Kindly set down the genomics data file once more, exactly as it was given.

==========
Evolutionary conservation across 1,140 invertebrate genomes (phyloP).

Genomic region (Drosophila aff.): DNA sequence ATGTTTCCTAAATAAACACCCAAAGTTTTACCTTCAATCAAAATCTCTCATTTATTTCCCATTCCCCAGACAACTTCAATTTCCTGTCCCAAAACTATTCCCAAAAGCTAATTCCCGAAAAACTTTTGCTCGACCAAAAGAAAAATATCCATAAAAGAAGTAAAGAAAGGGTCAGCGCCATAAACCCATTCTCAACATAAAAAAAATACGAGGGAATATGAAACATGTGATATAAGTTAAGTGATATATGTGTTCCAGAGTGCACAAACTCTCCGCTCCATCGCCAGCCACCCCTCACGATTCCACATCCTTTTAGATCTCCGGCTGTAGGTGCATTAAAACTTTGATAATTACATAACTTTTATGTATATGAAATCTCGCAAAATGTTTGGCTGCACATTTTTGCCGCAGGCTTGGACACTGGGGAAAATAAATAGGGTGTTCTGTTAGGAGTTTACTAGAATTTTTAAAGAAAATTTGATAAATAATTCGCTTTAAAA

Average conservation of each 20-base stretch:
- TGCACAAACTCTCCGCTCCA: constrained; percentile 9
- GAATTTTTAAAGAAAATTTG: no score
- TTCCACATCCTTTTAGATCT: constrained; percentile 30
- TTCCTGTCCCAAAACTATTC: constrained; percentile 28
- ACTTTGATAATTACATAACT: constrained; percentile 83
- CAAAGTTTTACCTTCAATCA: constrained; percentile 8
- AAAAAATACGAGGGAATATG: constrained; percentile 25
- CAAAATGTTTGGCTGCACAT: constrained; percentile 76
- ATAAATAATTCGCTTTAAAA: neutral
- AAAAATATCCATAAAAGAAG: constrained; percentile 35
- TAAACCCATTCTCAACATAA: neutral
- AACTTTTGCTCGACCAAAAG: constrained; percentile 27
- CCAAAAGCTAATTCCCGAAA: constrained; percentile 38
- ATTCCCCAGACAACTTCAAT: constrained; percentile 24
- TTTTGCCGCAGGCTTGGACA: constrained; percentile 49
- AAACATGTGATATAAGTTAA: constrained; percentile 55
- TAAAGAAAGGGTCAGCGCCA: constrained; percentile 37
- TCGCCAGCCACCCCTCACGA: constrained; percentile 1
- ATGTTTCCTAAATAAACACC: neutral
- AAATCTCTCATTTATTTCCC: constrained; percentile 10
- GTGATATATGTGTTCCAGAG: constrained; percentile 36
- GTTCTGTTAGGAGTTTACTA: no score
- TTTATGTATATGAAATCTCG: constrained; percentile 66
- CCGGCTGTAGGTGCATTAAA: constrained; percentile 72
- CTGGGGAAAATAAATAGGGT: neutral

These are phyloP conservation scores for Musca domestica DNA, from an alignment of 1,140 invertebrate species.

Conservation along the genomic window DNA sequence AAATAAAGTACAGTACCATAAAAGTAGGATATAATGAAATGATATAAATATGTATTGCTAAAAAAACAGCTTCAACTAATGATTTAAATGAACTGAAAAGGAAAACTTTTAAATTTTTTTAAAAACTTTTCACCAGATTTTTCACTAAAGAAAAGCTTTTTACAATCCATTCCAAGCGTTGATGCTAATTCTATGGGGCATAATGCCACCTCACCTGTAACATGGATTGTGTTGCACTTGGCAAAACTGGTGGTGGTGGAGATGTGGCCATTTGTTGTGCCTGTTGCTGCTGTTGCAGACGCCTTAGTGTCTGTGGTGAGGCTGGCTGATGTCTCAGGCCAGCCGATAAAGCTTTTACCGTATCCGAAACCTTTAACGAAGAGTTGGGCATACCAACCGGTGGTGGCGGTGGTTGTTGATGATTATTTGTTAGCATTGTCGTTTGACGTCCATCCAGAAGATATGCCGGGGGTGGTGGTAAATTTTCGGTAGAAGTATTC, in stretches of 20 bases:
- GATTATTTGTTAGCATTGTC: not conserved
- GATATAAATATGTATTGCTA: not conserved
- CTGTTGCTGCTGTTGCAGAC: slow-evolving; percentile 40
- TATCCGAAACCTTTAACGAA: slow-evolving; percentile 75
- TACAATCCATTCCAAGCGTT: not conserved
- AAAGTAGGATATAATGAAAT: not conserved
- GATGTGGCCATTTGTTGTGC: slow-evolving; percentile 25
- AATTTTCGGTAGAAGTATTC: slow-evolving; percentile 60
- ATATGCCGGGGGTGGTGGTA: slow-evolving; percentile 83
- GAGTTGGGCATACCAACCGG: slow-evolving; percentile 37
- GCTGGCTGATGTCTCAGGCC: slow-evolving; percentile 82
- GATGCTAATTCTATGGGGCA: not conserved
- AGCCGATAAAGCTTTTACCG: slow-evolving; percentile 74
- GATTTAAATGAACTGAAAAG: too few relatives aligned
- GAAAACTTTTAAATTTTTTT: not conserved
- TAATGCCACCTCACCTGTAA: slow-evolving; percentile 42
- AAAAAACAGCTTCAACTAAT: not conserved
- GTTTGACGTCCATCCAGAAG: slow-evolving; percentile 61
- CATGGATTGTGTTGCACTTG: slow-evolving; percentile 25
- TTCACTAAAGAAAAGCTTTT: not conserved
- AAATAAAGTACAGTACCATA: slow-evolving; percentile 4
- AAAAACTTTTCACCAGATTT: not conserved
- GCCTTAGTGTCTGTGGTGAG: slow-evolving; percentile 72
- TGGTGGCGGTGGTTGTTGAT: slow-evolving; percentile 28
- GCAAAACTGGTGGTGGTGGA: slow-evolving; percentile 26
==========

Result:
Evolutionary conservation across 1,140 invertebrate genomes (phyloP).

Genomic region (Drosophila aff.): DNA sequence ATGTTTCCTAAATAAACACCCAAAGTTTTACCTTCAATCAAAATCTCTCATTTATTTCCCATTCCCCAGACAACTTCAATTTCCTGTCCCAAAACTATTCCCAAAAGCTAATTCCCGAAAAACTTTTGCTCGACCAAAAGAAAAATATCCATAAAAGAAGTAAAGAAAGGGTCAGCGCCATAAACCCATTCTCAACATAAAAAAAATACGAGGGAATATGAAACATGTGATATAAGTTAAGTGATATATGTGTTCCAGAGTGCACAAACTCTCCGCTCCATCGCCAGCCACCCCTCACGATTCCACATCCTTTTAGATCTCCGGCTGTAGGTGCATTAAAACTTTGATAATTACATAACTTTTATGTATATGAAATCTCGCAAAATGTTTGGCTGCACATTTTTGCCGCAGGCTTGGACACTGGGGAAAATAAATAGGGTGTTCTGTTAGGAGTTTACTAGAATTTTTAAAGAAAATTTGATAAATAATTCGCTTTAAAA

Average conservation of each 20-base stretch:
- TGCACAAACTCTCCGCTCCA: constrained; percentile 9
- GAATTTTTAAAGAAAATTTG: no score
- TTCCACATCCTTTTAGATCT: constrained; percentile 30
- TTCCTGTCCCAAAACTATTC: constrained; percentile 28
- ACTTTGATAATTACATAACT: constrained; percentile 83
- CAAAGTTTTACCTTCAATCA: constrained; percentile 8
- AAAAAATACGAGGGAATATG: constrained; percentile 25
- CAAAATGTTTGGCTGCACAT: constrained; percentile 76
- ATAAATAATTCGCTTTAAAA: neutral
- AAAAATATCCATAAAAGAAG: constrained; percentile 35
- TAAACCCATTCTCAACATAA: neutral
- AACTTTTGCTCGACCAAAAG: constrained; percentile 27
- CCAAAAGCTAATTCCCGAAA: constrained; percentile 38
- ATTCCCCAGACAACTTCAAT: constrained; percentile 24
- TTTTGCCGCAGGCTTGGACA: constrained; percentile 49
- AAACATGTGATATAAGTTAA: constrained; percentile 55
- TAAAGAAAGGGTCAGCGCCA: constrained; percentile 37
- TCGCCAGCCACCCCTCACGA: constrained; percentile 1
- ATGTTTCCTAAATAAACACC: neutral
- AAATCTCTCATTTATTTCCC: constrained; percentile 10
- GTGATATATGTGTTCCAGAG: constrained; percentile 36
- GTTCTGTTAGGAGTTTACTA: no score
- TTTATGTATATGAAATCTCG: constrained; percentile 66
- CCGGCTGTAGGTGCATTAAA: constrained; percentile 72
- CTGGGGAAAATAAATAGGGT: neutral

These are phyloP conservation scores for Musca domestica DNA, from an alignment of 1,140 invertebrate species.

Conservation along the genomic window DNA sequence AAATAAAGTACAGTACCATAAAAGTAGGATATAATGAAATGATATAAATATGTATTGCTAAAAAAACAGCTTCAACTAATGATTTAAATGAACTGAAAAGGAAAACTTTTAAATTTTTTTAAAAACTTTTCACCAGATTTTTCACTAAAGAAAAGCTTTTTACAATCCATTCCAAGCGTTGATGCTAATTCTATGGGGCATAATGCCACCTCACCTGTAACATGGATTGTGTTGCACTTGGCAAAACTGGTGGTGGTGGAGATGTGGCCATTTGTTGTGCCTGTTGCTGCTGTTGCAGACGCCTTAGTGTCTGTGGTGAGGCTGGCTGATGTCTCAGGCCAGCCGATAAAGCTTTTACCGTATCCGAAACCTTTAACGAAGAGTTGGGCATACCAACCGGTGGTGGCGGTGGTTGTTGATGATTATTTGTTAGCATTGTCGTTTGACGTCCATCCAGAAGATATGCCGGGGGTGGTGGTAAATTTTCGGTAGAAGTATTC, in stretches of 20 bases:
- GATTATTTGTTAGCATTGTC: not conserved
- GATATAAATATGTATTGCTA: not conserved
- CTGTTGCTGCTGTTGCAGAC: slow-evolving; percentile 40
- TATCCGAAACCTTTAACGAA: slow-evolving; percentile 75
- TACAATCCATTCCAAGCGTT: not conserved
- AAAGTAGGATATAATGAAAT: not conserved
- GATGTGGCCATTTGTTGTGC: slow-evolving; percentile 25
- AATTTTCGGTAGAAGTATTC: slow-evolving; percentile 60
- ATATGCCGGGGGTGGTGGTA: slow-evolving; percentile 83
- GAGTTGGGCATACCAACCGG: slow-evolving; percentile 37
- GCTGGCTGATGTCTCAGGCC: slow-evolving; percentile 82
- GATGCTAATTCTATGGGGCA: not conserved
- AGCCGATAAAGCTTTTACCG: slow-evolving; percentile 74
- GATTTAAATGAACTGAAAAG: too few relatives aligned
- GAAAACTTTTAAATTTTTTT: not conserved
- TAATGCCACCTCACCTGTAA: slow-evolving; percentile 42
- AAAAAACAGCTTCAACTAAT: not conserved
- GTTTGACGTCCATCCAGAAG: slow-evolving; percentile 61
- CATGGATTGTGTTGCACTTG: slow-evolving; percentile 25
- TTCACTAAAGAAAAGCTTTT: not conserved
- AAATAAAGTACAGTACCATA: slow-evolving; percentile 4
- AAAAACTTTTCACCAGATTT: not conserved
- GCCTTAGTGTCTGTGGTGAG: slow-evolving; percentile 72
- TGGTGGCGGTGGTTGTTGAT: slow-evolving; percentile 28
- GCAAAACTGGTGGTGGTGGA: slow-evolving; percentile 26